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I have two 32 bit integers HI & LO, and I need to right shift bits in them, so that last last bit of HI becomes most significant bit of LO. In other words, shifting operation should work, as if two bits is a single 64bit unit. Language C/C++
Thanks !

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3  
and ... what have you tried? – D.Shawley Feb 27 '12 at 19:52
    
Use the shifting operatings in C. If you have specific questions post CODE. – Ramhound Feb 27 '12 at 19:57
up vote 1 down vote accepted

This code below right-shifts 1-bit as you described.

It works by masking off all except the lowest bit in hi, and shifting it all the way left (Most Significant Bit), and joining that with lo shifted right one-bit.

Then, it simply shifts hi to the right one bit.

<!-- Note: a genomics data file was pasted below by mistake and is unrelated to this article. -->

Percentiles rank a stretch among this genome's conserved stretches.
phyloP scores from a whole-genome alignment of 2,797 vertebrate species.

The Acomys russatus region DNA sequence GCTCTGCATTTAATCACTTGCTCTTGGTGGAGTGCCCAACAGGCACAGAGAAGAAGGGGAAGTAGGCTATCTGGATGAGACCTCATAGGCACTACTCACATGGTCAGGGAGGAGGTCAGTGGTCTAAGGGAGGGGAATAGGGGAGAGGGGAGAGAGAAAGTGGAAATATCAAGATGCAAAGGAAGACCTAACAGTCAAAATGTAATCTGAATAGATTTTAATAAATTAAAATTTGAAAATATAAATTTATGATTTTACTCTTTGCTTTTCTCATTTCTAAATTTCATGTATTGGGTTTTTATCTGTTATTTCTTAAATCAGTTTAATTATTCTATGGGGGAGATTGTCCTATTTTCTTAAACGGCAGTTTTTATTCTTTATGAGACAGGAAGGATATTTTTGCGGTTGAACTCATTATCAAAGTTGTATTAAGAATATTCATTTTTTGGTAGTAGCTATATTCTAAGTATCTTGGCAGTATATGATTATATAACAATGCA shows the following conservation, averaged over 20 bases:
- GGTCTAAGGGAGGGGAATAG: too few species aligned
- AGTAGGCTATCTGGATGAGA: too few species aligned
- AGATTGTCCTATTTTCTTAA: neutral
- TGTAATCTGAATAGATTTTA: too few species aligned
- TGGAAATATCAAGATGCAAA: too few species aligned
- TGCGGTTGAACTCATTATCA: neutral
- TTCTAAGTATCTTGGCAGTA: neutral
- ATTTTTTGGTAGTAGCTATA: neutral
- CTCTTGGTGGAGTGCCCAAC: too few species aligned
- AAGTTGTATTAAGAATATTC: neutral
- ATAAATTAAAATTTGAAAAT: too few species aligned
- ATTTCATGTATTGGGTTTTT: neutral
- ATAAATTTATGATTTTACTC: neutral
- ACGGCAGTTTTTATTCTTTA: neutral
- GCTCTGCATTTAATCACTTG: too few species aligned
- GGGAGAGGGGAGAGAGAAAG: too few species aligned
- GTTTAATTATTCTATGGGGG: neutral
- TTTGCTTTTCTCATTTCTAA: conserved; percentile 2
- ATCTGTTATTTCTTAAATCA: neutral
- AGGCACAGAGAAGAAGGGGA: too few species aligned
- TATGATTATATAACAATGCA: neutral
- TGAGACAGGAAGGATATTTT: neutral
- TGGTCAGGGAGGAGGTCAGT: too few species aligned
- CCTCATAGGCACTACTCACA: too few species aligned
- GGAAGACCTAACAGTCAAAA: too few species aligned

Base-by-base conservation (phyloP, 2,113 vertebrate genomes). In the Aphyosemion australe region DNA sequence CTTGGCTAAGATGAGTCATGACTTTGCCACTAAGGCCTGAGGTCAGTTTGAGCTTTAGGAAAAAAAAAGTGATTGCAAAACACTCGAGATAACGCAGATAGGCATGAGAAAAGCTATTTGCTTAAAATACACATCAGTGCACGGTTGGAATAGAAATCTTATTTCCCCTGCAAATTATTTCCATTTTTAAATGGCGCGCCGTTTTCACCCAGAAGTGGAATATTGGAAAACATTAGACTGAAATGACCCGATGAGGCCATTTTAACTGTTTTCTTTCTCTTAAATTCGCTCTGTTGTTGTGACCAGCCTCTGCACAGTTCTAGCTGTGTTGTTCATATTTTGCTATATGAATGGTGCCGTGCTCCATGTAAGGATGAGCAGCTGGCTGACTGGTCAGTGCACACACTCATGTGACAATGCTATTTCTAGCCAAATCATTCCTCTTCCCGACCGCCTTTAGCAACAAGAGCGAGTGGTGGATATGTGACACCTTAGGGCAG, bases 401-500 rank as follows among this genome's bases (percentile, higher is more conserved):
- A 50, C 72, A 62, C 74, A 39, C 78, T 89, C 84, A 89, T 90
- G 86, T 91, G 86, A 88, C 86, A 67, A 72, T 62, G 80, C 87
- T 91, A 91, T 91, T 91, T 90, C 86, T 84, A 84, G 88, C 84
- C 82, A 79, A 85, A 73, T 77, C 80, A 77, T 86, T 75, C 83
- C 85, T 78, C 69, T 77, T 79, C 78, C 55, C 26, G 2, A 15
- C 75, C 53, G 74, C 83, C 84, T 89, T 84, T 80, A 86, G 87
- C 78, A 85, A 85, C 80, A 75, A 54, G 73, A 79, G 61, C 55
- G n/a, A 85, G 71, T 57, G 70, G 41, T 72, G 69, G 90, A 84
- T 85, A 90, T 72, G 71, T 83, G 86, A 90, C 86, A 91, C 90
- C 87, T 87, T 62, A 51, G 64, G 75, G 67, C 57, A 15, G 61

{
    lo = ((hi & 0x00000001)<<31) | (lo >> 1);
    hi = hi >> 1;
}
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If your C has a long long (64-bit) type then it is best to use this, but if you need to do it in two halves it goes like this for a logical shift

LO = HI & 1 ? ( LO >> 1 ) | 0x80000000 : ( LO >> 1) & 0x7FFFFFFF;
HI = ( HI >> 1 ) & 0x7FFFFFFF;

The result of right-shifting a negative number depends on the platform you are working on: it may or may not extend the sign bit. This code caters for either possibility.

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If the values are of unsigned types, you don't need the & 0x7FFFFFFF part. – Lindydancer Feb 27 '12 at 20:07

If your compiler supports the long long type (i.e. 64 bit integers), you could do the following:

unsigned long long joined = (((unsigned long long)hi) << 32) | lo;
joined >>= 1;
uint32_t new_low = (uint32_t)joined;

Any decent compiler would recognize the concat pattern, which normally would not generate any code. The shift would generate a more or less optimal sequence, and the final cast would, again, typically not generate any code.

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